The Houston rapper is one of the most concise new writers in hip-hop, and this line serves as a primer for a song that tells a vivid story about the horrors of mass incarceration that continues to tear apart at-risk communities. At a time when the issue has become a dominate conversation in hip-hop, Kream takes a complex systemic issue and narrows it down to its simplest, most powerful pathos. “The only time I wear a suit and tie is at a funeral or a courtroom for trial,” he raps on the track. His tone is hauntingly matter-of-fact as he weaves a personal narrative of friends who are either dead or in jail.
James Blake – “Mile High” (feat. Travis Scott, Metro Boomin)
Though in recent years James Blake has worked to align himself more as a hip-hop producer than an experimental dance artist, it’s on his latest album, Assume Form, that he fully digs into the genre. On an album that features both Andre 3000 and Rosalia is “Mile High” with Travis Scott & Metro Boomin. Production-wise the track has Blake exploring the low end in fascinating ways he’s done his entire career, while lending his sound to a more trap-focused beat. It’s a perfect blurring of production between Blake and his collaborator Metro Boomin. Meanwhile, Blake and Scott trade off vocals for a formula that helped make Astroworld one of the most seductive albums of 2018.
Lizzo – “Juice”
Lizzo is so amazing!
Lizzo’s ascendency to pop superstardom has been a long time coming. By 2019, it’s all but inevitable. So it makes sense that Lizzo kicked off 2019 with one of her most fabulous bangers yet with “Juice.” The song—which opens with Lizzo singing “Mirror, mirror on the wall / Don’t say it ‘cause I know I’m cute”—comes with a statement that the rapper and singer has been making her entire career. As she told Vulture earlier this year, she’s learning to embrace some of her labels as a “body-positive rapper.” “Even when body positivity is over, it’s not like I’m going to be a thin white woman,” Lizzo says. “I’m going to be black and fat. That’s just hopping on a trend and expecting people to blindly love themselves. That’s fake love. I’m trying to figure out how to actually live it.” With “Juice” among a number of refreshing and ravishing singles Lizzo dropped in the last few months, she’s all but primed to be the artist we need in 2019.
Denzel Curry — “RICKY”
As Denzel Curry told The FADER about his new album, ZUU, “It goes from the sounds of where I grew up, to what I was raised around, to the people I was raised around, to the sounds that pretty much shaped the person I am.” That theme of his native Carol City neighborhood in Miami Gardens resonates most clearly on “RICKY.” In a tight two-and-a-half minutes Curry is able to pack a sweeping narrative of his own upbringing.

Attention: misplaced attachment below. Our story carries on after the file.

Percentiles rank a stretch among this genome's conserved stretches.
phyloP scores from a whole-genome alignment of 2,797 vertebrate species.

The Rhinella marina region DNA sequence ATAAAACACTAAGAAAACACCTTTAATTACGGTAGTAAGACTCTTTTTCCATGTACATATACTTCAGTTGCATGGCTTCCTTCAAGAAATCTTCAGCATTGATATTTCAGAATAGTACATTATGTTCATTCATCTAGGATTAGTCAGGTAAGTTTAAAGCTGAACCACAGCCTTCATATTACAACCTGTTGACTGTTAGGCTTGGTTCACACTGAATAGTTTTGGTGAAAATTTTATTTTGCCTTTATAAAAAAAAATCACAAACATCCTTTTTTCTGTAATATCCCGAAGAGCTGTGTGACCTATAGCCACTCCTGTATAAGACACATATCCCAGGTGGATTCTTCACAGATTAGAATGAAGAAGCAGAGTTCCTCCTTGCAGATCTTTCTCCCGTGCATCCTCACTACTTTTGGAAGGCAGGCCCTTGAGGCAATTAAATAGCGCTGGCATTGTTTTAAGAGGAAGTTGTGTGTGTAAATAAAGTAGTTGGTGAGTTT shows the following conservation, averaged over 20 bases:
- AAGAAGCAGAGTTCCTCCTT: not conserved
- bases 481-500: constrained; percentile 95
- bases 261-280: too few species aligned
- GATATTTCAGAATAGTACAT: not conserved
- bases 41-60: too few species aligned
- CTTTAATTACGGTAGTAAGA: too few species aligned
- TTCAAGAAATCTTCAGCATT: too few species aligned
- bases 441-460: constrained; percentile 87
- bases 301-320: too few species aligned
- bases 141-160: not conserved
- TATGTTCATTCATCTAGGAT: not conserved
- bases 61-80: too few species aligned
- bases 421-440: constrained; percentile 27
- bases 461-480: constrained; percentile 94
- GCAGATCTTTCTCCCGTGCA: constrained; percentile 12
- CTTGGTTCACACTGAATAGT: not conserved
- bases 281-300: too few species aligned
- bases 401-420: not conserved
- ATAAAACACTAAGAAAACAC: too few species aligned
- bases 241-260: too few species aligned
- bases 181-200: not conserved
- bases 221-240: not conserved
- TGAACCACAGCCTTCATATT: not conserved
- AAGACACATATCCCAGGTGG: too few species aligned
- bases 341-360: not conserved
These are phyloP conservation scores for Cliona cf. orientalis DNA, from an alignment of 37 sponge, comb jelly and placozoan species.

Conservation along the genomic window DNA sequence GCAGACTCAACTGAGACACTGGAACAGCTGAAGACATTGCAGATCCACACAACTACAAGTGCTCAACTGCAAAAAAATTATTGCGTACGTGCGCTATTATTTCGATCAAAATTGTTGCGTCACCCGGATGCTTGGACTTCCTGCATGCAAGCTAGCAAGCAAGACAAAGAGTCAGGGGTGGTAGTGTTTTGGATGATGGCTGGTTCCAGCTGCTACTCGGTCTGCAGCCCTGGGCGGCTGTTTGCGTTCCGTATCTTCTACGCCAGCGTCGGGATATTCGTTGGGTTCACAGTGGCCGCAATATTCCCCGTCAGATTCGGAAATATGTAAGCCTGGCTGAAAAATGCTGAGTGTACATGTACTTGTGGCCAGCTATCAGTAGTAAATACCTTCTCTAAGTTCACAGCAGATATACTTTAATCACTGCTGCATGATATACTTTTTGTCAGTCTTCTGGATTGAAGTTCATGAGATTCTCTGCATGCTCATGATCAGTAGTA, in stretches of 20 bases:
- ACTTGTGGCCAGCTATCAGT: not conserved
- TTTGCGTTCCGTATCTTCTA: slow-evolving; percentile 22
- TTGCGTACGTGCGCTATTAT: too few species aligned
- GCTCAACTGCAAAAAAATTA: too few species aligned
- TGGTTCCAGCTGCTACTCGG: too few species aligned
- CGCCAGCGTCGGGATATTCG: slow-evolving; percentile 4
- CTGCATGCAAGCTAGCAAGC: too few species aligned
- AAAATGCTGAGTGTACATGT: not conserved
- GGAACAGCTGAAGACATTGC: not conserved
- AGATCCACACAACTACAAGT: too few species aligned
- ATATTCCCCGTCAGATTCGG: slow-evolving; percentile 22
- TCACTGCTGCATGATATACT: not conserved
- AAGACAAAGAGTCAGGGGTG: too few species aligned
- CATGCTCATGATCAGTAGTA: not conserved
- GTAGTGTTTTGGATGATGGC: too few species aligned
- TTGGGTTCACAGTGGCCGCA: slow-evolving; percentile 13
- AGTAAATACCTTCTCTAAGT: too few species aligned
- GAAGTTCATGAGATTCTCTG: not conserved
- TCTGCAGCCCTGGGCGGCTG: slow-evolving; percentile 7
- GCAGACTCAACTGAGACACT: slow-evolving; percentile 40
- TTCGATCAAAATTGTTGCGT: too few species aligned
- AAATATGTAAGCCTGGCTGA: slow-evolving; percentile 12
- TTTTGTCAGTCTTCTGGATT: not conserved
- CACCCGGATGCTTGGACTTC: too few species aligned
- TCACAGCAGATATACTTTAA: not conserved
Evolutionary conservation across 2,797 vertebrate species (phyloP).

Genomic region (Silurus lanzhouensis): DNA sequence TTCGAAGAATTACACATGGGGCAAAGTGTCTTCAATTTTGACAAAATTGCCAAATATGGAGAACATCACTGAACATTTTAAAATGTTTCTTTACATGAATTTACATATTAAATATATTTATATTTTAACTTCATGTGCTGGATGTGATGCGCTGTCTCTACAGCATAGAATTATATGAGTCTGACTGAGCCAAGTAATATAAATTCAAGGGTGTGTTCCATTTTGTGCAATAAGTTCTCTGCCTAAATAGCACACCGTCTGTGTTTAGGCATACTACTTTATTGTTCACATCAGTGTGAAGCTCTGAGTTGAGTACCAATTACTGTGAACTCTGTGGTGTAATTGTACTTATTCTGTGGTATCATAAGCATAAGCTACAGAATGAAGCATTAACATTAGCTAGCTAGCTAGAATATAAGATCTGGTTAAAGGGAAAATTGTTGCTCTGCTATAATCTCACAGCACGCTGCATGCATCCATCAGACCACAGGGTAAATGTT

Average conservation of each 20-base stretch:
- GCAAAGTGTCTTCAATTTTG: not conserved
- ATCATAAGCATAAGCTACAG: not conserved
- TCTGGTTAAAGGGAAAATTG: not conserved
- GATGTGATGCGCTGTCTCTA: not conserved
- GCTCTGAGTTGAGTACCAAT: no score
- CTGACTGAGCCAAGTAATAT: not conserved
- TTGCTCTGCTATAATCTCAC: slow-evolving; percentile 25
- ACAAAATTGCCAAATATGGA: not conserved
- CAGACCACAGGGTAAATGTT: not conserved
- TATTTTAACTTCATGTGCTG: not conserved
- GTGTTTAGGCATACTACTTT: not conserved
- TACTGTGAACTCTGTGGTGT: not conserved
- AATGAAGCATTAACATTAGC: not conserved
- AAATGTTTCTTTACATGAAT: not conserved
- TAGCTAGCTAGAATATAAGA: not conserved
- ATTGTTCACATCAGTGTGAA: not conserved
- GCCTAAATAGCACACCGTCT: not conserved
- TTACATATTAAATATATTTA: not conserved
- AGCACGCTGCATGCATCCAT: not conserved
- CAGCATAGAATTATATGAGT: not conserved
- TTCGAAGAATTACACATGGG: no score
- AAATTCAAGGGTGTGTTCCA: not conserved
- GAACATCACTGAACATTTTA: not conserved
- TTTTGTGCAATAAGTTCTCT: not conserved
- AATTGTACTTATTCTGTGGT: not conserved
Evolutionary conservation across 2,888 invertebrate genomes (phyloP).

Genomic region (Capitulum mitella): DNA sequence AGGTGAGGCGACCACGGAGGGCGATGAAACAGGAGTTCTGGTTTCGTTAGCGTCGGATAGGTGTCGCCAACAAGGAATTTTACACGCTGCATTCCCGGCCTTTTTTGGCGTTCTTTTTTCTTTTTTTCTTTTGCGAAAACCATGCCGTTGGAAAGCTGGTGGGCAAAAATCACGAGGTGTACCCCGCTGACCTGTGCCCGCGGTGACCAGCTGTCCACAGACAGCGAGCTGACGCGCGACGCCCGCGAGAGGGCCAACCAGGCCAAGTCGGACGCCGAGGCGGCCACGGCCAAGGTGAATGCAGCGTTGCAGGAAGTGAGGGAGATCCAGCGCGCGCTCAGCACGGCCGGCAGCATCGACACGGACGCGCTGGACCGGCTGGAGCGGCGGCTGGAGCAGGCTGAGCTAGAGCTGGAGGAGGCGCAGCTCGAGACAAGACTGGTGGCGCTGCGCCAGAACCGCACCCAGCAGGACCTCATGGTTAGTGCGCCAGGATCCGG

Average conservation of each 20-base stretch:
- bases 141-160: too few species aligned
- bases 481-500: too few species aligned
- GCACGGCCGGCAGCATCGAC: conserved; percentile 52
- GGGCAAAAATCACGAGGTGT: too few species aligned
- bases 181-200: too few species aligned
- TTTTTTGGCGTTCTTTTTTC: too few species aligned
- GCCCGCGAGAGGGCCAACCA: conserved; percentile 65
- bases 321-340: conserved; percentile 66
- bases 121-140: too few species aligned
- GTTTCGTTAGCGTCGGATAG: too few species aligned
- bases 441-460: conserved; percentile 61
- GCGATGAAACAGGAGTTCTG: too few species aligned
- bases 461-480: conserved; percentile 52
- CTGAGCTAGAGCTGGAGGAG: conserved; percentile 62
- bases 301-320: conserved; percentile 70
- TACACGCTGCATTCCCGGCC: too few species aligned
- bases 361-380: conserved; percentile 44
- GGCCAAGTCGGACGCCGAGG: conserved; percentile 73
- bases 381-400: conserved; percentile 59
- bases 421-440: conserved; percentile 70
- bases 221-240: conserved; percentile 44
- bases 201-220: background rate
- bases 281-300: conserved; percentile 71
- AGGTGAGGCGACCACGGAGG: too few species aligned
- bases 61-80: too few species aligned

Tyler, the Creator – “EARFQUAKE”
After an early career defined by the horrorcore rap of “Yonkers”, Tyler, the Creator returned last year with a brighter outlook on life on Flower Boy. More introspective, more thoughtful, and melodic, Flower Boy marked a turning point in the rapper’s career—one that expanded the scope of his music. And now, he returns to explore that space on IGOR, an album that makes heartbreak sound surprisingly sweet. On “EARFQUAKE,” Tyler pleads with a lover not to leave over soaring harmonies. But there’s nothing tragic about the song. Instead, the melancholy of the song has a surprising clarity, as if Tyler has realized what he’s had, what he’s lost, and come to terms with his own mistakes. That self-awareness isn’t depressing—it’s beautiful and refreshing.
Rosalia, J Balvin — “Con Altura”
With 2018’s excellent El mal querer, Rosalia successfully jumped from a flamenco-adjacent Spanish singer-songwriter to in-demand pop in the States working with Pharrell, James Blake and more. The same can be said for Colombian superstar J Balvin, whose collaboration with Cardi B was a certified Summer 2018 hit (and earned him a Grammy nomination). Together on “Con Altura”, the two combine their musical forces—and sounds dominating western pop at the moment—for a Spanish language hit. The song is proof that neither artist needs an American star—or English lyrics—for a radio banger in the USA.
What songs did you listen to the most this year?